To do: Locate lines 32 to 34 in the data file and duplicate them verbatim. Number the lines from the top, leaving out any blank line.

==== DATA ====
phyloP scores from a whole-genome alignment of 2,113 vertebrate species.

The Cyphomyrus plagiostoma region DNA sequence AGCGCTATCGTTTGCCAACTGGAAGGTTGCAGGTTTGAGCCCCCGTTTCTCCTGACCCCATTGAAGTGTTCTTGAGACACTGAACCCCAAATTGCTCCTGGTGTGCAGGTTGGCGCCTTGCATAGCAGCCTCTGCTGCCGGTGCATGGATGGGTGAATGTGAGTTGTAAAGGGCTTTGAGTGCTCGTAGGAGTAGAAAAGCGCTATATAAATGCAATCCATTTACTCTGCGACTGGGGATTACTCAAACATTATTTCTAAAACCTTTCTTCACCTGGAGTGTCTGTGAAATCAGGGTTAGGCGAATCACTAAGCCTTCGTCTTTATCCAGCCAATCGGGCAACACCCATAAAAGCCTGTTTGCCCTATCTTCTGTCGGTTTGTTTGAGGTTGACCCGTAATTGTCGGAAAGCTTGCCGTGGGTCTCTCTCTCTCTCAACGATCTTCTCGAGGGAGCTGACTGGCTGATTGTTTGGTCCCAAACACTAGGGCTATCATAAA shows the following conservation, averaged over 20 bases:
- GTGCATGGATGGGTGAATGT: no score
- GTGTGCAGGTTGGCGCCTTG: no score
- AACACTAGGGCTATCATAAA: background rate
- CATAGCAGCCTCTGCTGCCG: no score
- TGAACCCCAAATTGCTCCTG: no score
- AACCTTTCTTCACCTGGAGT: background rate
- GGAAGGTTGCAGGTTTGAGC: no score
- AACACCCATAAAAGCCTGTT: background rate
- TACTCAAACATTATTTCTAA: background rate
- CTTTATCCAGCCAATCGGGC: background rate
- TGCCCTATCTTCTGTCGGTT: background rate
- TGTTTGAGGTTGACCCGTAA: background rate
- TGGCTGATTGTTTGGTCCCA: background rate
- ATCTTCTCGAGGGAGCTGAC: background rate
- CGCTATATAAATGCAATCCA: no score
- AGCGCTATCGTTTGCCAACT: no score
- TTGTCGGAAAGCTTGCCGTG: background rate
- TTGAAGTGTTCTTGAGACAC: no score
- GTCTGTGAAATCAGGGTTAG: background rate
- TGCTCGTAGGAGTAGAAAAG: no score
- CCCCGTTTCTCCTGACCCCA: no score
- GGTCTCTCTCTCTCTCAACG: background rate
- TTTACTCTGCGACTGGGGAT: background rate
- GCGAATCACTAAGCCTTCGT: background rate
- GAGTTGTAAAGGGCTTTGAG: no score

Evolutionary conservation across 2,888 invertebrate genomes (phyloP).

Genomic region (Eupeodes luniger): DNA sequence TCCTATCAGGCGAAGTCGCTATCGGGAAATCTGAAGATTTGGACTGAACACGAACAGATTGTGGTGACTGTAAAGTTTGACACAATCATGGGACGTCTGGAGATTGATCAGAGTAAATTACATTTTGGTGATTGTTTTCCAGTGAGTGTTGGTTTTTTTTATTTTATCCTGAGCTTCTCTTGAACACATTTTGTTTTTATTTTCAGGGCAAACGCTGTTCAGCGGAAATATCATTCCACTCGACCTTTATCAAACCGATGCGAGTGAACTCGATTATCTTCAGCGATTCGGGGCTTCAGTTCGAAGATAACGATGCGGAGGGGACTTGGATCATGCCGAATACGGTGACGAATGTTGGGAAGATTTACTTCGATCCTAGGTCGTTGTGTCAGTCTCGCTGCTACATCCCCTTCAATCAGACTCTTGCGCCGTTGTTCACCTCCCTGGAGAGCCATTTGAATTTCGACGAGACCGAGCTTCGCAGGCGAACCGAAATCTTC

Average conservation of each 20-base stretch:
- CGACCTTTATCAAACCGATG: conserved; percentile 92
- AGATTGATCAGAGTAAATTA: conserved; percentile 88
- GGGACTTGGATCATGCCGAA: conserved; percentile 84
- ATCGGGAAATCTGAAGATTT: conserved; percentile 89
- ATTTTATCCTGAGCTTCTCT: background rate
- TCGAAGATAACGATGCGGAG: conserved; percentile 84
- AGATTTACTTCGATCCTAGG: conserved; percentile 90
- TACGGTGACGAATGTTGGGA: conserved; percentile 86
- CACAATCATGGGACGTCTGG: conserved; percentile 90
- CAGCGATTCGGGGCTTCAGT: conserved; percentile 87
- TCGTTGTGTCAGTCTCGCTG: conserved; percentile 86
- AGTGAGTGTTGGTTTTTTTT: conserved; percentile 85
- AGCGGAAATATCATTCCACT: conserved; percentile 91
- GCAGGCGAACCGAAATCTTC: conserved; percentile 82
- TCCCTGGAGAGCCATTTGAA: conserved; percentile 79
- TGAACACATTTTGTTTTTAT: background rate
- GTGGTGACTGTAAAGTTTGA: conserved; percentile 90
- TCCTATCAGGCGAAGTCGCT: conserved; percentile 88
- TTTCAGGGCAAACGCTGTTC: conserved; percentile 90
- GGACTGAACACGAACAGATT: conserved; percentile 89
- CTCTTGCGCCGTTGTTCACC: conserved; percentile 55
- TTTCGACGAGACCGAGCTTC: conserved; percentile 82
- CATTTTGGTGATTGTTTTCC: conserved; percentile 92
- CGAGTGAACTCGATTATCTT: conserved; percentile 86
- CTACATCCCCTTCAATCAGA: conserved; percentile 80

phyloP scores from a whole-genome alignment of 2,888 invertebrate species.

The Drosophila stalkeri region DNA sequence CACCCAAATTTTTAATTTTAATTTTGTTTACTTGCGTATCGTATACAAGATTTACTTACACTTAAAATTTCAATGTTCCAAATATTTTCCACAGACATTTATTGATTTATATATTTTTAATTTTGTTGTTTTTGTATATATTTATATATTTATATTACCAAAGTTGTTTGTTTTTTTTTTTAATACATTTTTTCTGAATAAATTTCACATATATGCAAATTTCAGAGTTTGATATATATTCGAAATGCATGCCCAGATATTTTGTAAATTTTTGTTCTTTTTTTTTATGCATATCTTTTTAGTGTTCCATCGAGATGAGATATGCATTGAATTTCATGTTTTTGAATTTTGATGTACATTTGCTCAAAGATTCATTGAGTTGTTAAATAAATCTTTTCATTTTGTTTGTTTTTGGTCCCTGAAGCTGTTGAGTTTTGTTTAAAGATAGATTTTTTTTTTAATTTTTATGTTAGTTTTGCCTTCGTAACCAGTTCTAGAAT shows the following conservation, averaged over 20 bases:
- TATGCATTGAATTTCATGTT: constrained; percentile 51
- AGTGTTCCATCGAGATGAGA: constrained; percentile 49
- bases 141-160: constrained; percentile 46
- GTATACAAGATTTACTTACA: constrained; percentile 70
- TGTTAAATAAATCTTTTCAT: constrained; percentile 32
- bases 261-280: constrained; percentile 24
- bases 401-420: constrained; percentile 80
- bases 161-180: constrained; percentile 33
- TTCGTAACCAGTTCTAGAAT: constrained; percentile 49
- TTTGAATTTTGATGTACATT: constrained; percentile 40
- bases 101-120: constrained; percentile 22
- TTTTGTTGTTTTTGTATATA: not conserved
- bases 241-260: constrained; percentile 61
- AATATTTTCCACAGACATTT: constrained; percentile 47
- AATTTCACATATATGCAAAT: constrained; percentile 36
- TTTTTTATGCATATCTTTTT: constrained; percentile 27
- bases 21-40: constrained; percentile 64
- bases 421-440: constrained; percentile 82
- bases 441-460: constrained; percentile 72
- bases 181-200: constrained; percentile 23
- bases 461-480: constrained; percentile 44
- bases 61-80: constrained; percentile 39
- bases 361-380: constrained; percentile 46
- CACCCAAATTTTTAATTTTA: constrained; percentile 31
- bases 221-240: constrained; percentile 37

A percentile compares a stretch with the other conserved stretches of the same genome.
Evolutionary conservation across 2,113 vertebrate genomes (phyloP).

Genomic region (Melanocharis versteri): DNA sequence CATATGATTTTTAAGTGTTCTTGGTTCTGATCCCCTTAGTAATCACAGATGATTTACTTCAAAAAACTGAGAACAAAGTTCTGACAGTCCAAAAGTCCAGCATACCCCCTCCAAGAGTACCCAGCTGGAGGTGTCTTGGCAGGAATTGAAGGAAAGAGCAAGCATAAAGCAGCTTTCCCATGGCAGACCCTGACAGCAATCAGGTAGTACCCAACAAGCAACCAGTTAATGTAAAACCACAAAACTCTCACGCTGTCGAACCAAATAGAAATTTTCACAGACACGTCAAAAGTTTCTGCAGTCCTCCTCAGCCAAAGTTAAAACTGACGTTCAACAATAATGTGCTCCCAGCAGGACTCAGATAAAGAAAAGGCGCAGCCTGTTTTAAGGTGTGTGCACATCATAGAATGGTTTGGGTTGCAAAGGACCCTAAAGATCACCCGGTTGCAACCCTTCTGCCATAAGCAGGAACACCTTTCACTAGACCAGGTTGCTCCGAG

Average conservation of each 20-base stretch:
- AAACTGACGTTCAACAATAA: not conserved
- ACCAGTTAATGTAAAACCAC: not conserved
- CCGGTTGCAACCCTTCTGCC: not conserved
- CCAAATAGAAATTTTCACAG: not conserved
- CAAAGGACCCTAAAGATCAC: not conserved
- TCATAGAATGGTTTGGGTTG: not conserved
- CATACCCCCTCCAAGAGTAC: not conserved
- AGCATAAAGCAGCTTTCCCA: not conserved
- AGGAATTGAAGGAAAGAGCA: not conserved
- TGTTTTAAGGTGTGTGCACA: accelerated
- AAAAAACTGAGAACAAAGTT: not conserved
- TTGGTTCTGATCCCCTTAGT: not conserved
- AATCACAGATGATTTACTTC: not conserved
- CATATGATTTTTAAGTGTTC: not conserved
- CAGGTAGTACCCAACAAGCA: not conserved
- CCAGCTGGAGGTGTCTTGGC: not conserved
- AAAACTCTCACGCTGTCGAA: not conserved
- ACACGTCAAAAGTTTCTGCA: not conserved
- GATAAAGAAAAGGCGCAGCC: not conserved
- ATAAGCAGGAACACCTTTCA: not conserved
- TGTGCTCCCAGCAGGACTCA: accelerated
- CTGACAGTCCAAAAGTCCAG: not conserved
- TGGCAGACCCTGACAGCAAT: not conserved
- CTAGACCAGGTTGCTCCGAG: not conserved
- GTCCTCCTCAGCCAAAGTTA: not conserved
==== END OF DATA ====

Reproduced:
- AGATTGATCAGAGTAAATTA: conserved; percentile 88
- GGGACTTGGATCATGCCGAA: conserved; percentile 84
- ATCGGGAAATCTGAAGATTT: conserved; percentile 89